My Vision
And A Fond Adieu

Dateline: August 2005

”I sought a piece of land which I could love passionately, which I could spend the rest of my life cultivating, cherishing, and improving, which I might leave together, perhaps, with my own feeling for it, to my children who might in time leave it to their children.”

That quotation from Louis Bromfield’s classic agrarian book, Pleasant Valley, is a wonderful summation of my own yearning desire for land and part of the reason I so desire it.

Those who have read this blog know that I do already have a piece of land. It is a beautiful, private, 1.5 acres out in the countryside, with a decent little home that I built over 20 years ago. I own this debt-free and am very thankful for it.

But the Lord has, in recent years, given me a multigenerational agrarian vision, and this vision involves, in part, more land. Because I believe God has given me this vision, I believe He will supply the land.

Of course, I would like the land right now because there is so much I want to do, right now. But I’ve learned very well that God does not give His children everything they want. And even when He has given us a vision for something, he provides according to His plan in His time. After all, God does not exist to please me. I exist to please Him. More specifically, as I have only in the past couple years learned, from the Westminster Catechism, The primary purpose of man is to glorify God and enjoy Him forever.

Does borrowing money to finance my yearning bring glory to God? No. I have concluded that it would not. But, humbly, contentedly, patiently waiting and trusting for His provision does. Working (using the talents and opportunities He provides) and saving, slow and steady, also brings glory to God. It is a testimony of God’s truth and faithfullness to my children, and to others.

All of which leads me to the fond adieu: it is time for this Deliberate Agrarian to take leave of blogging for a season. As much as I love writing here, I am feeling very strongly that I must allocate my time more toward projects that will help me one day acquire the land I so desire.

Unfortunately, I have so much more that I would like to write about in this blog. I have not told you about making apple cider, my boys splitting firewood, Marlene’s homemade soap, shooting PVC spud guns, propolis tincture, peppermint sinus saunas, helping my grandfather on his farm when I was little, how I invented granola bars, my Grandmother Kimball's greatest gift to me, and so much more. There are just not enough hours in the days to do everything I want, and that means I must prioritize while maintaining a healthy balance. So, as difficult as it is for me to do, I must take this self-imposed sabbatical from blogging.

In case you are interested,there are six projects I am working on that will contribute to helping me achieve my vision. Let me tell you about them:

1.) I have been and am currently working to get my house in better shape to sell, if that becomes necessary. Toward that end I have been siding (cedar shakes--I do not like vinyl siding) and staining on the outside. I have put in a couple new windows, new flooring in the kitchen, and done other interior modifications. Yesterday the boys and I started building a small (10ft by 12ft) addition on the back of the house. This will give us a bit more needed room and a big sliding door out onto a backyard patio (next year’s project, along with general landscaping) made with large flat stones we gleanded from the creek bed behind our house (we pulled the stones up out of the creek using our old Ford Taurus station wagon). My sons are at an age where they can be a big help to me with the construction. They worked hard yesterday and learned a lot.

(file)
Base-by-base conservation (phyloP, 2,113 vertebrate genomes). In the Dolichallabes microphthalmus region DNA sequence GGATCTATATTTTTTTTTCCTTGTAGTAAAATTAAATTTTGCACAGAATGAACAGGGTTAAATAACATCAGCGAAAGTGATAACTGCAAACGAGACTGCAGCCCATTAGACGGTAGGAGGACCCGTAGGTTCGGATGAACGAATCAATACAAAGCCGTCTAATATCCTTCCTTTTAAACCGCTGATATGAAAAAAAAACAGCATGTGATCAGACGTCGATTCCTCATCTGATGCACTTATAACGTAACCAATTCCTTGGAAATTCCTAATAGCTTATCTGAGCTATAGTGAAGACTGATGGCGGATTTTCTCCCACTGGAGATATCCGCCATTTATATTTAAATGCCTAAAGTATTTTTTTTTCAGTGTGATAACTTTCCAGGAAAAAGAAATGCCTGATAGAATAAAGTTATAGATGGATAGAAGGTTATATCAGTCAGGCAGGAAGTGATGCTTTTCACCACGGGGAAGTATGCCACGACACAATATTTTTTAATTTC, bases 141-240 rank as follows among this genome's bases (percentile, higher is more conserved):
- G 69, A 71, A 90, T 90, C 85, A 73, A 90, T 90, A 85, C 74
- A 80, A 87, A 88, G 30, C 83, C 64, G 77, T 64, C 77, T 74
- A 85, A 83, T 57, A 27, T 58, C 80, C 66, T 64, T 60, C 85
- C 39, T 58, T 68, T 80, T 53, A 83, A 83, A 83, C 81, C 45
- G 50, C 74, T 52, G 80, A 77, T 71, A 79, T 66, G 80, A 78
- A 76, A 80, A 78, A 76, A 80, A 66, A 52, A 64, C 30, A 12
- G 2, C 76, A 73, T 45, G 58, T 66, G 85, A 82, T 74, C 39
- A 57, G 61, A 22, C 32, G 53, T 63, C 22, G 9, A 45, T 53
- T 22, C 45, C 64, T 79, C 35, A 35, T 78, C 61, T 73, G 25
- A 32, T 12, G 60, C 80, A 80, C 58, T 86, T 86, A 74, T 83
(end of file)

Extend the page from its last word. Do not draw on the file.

2.) Though I have not written about it here, I do have a small agrarian business growing garlic and processing it into delectable homemade garlic powder. I have done this for several years now. It is enjoyable and financially rewarding and will require a lot of work in the coming weeks.

3.) Another thing I have not written about here is the small home business I have as a writer and self-publisher. My goal is to write and publish one new how-to book (with an agrarian focus) every year until I am no longer capable of doing so. I currently have half a dozen books in mind and partially written. Producing books that help others realize their own agrarian dreams is something I enjoy more than anything else I’ve ever done. This little business is slowly growing and I believe it has great potential.

4.) Closely related to one of the books I’ve published is the small mail order business I have making and selling parts to people who want to build their own chicken plucking machine. As with everything else, this business takes time.

5.) I must get a web site for my various agrarian ventures up and running. I have been putting it off and need to get it done, hopefully before the end of this year.

6.) Marlene’s home baking business has a lot of potential and I am planning to convert part of my workshop into a summer kitchen for her. I will be able to use the kitchen for processing my garlic into powder. And it could be utilized in so many other ways. If ever I build another house, you can bet it will have a large summer kitchen built into it, right from the start.